Chapter 20.—The Law Without Grace.
Now why need I speak of what follows? For why it was that by this their impiety those men—I mean those who could have known the Creator through the creature—fell (since “God resisteth the proud” 791 ) and whither they plunged, is better shown in the sequel of this epistle than we can here mention. For in this letter of mine we have not undertaken to expound this epistle, but only mainly on its authority, to demonstrate, so far as we are able, that we are assisted by divine aid towards the achievement of righteousness,—not merely because God has given us a law fall of good and holy precepts, but because our very will without which we cannot do any good thing, is assisted and elevated by the importation of the Spirit of grace, without which help mere teaching is “the letter that killeth,” 792 forasmuch as it rather holds them guilty of transgression, than justifies the ungodly. Now just as those who come to know the Creator through the creature received no benefit towards salvation, from their knowledge,—because “though they knew God, they glorified Him not as God, nor gave Him thanks, although professing themselves to be wise;” 793 —so also they who know from the law how man ought to live, are not made righteous by their knowledge, because, “going about to establish their own righteousness, they have not submitted themselves unto the righteousness of God.” 794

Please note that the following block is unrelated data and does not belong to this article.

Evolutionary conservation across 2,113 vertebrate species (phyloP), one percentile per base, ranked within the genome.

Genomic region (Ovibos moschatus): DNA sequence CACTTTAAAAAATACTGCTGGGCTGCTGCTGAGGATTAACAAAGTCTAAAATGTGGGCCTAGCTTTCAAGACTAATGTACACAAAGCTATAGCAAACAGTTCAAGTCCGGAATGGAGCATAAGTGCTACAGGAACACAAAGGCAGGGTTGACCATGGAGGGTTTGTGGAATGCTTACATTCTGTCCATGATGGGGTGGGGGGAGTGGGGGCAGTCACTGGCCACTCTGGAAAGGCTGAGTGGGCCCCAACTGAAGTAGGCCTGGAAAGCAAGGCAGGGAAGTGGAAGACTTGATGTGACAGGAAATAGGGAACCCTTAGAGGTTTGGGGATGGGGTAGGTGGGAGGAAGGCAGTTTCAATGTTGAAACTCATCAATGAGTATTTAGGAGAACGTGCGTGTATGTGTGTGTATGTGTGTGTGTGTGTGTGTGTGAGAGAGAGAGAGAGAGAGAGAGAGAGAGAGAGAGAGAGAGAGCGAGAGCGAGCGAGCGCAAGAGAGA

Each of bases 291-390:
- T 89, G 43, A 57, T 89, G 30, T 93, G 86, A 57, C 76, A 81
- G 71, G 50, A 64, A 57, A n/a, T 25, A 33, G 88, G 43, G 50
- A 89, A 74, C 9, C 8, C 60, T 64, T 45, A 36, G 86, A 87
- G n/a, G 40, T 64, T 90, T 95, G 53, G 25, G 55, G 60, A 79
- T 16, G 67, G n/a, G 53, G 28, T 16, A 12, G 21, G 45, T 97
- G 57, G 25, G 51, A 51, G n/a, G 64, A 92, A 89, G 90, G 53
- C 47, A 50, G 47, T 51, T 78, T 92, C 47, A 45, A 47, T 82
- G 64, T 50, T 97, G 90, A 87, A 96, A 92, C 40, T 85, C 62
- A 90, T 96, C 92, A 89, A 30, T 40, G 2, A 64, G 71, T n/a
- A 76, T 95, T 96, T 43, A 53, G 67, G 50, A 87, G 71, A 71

Jas. iv. 6.91:792
2 Cor. iii. 6.91:793
Rom. i. 21.91:794
Rom. x. 3.